House of Brydges - Baron or Duke Chandos of Sudeley

I designed my ex's armnature as practice to increase my skill at art in this new media. She didn't really care one way or the other about having one so I have used it yet again to hone my craft. It was quite therapeutic as well to put things in perspective. In bringing the motto up to date and more realistic I ran into the age's old problem of sentences not translating clearly. As far as my genealogy tells me my father's line is pure British but with nearly a dozen different spellings, some not even sounding close. My mother's line is predominantly French. Go figure. Unfortunately I never picked up much from the snippets of talk from the elders in my family. Those little nuances that we don't even realize are there make hellish work to translate the meaning and not just the words. Not speaking both languages doesn't help and even my son-in-law, who is fluent in French, had difficulty. A perfect example I remembered from my childhood puts it in perspective. Most of us never notice ourselves using the world renowned Canadian sentence finisher "eh". It has long since morphed out of even being a question of "right?" "savvy?" Now what I heard from my son-in-law's conversations with his family was reminiscent of how my aunt and mother spoke although they used this one word far more often. Almost every sentence ended with "la". I am told that "la" roughly translates to "there". So to translate their French exactly into English their sentences would go something like. "I spoke with Mary in town yesterday there." "She said that Sonia starts her new job tomorrow there." "If she doesn't like it she can always go back to what she was doing before there." "It will be good experience for her there." You see what I mean eh? So our translation is open to interpretation and possibly many versions. A lot of Hullabaloo for so small a word eh? But there you go there.
As for this motto the problems are in the little words as well. The motto seems to be just the end of a sentence that is describing someone. For instance one might say, "Jeb is a farmer and a good carpenter." We could also get away with saying, "Jeb is a farmer and good carpenter." And the motto would then read, "...and good carpenter." Suggesting that the bearer is many things but also a good carpenter. However if we try to make the sentence negative by saying, "Jeb is a farmer but not a good carpenter", it gets a little trickier. "Jeb is a farmer and not a good carpenter", "Jeb is a good farmer and not good carpenter." And so in keeping with the motto it originally read, "... and good carpenter." Make it negative and it would read, "... and not good carpenter." Sounds a little clumsy but do we make it read better or leave it closer to its original form? I chose the latter. As for what the images mean, well you'll have to decide that for yourself. All I'll say is there is a good bit of meaning there that, quite possibly, no one would ever get.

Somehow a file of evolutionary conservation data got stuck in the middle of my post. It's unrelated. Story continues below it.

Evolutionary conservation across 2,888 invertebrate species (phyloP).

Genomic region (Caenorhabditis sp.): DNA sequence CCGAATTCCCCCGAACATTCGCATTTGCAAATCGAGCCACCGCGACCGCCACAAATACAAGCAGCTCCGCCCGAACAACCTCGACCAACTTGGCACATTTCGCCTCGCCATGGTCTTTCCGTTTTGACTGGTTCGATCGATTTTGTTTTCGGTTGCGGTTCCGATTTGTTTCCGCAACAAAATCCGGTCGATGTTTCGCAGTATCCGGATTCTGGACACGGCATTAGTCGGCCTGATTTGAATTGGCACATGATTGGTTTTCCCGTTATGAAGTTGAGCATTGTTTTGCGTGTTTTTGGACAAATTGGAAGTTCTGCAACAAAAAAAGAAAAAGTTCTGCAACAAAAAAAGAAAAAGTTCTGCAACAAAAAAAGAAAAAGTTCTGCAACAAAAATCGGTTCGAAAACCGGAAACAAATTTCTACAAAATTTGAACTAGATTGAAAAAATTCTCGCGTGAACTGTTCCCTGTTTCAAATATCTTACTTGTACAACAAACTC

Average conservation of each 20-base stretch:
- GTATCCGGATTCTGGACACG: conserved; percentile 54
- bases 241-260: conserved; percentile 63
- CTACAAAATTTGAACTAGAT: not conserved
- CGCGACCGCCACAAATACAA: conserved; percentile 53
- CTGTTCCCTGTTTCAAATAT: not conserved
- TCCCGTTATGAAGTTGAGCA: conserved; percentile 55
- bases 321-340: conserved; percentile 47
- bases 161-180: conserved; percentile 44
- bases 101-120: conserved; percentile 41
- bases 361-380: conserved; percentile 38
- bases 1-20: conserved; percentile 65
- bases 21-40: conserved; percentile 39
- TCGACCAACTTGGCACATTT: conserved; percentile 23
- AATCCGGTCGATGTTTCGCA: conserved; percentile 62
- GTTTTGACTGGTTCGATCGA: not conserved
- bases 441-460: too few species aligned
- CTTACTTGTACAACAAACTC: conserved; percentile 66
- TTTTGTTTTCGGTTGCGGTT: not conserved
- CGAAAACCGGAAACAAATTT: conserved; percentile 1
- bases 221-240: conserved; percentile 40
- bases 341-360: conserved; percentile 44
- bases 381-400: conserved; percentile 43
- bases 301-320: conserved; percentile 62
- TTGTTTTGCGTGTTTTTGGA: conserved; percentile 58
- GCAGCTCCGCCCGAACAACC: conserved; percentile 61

Redesigned Dead Armnature
Copyright © 2017-2018 Lance Brydges

And as a perfect example of the designing aspect is the following version of the above Armnature. In just the repetitive action of reviewing, changing, displaying it in a browser and then repeating it many times, ideas come out of nowhere. Well maybe not "nowhere". At any given moment I may be thinking of a dozen or more ideas each with hundreds of aspects of the idea so it is not surprising that obvious ideas are sometimes overlooked or held for one particular job with only the chance of it being refocused to another purpose. And so with many tweaks to this design, the idea for the second version came, "seemingly", out of nowhere.

Redesigned Dead Armnature
Copyright © 2017-2018 Lance Brydges

The most difficult part of designing a Graphic Signature, for me, is the problem of trying to fit so much imagery into such a confined space. In feudal times, the intricate designs I use today would have been virtually useless. On a wall in my castle it would be lovely and something to be proud of but if you're some poor beggar who just came to from a mace to the face and anxious to find your buddies, you wouldn't really appreciate all of these pretty and meaningful ornaments. No then you would want something very simple and with much contrast so that you can find it in a sea of blood, sweat and blurred steel, and yes, probably many tears. Not everyone is cut out for these rugged outdoor activities. So here a simple black banner with a white cross in the center would be much easier to find and undoubtedly very much more appreciated.
On this particular Armnature I always felt that all those images seemed jumbled up in a pile in the centre of the back and quite confusing to discern. On the second version they are nicely arranged down the length of the arrow shaft with good contrasting background. Still a little crowded but now we also have to consider artistic flare.
Also of note is the Latin inscription that runs the perimeter of the shield. I learned that it is very difficult to translate a verse or phrase from English into Latin and have it mean the same thing. I thought translating an entire paragraph of text would give a clearer more precise meaning but it was the exact opposite. The two barely had anything to do with each other. Add or subtract one word and the entire phrase is changed. In the end I had to break the phrase into many smaller phrases. It doesn't read well but it is much closer to what I wanted it to say.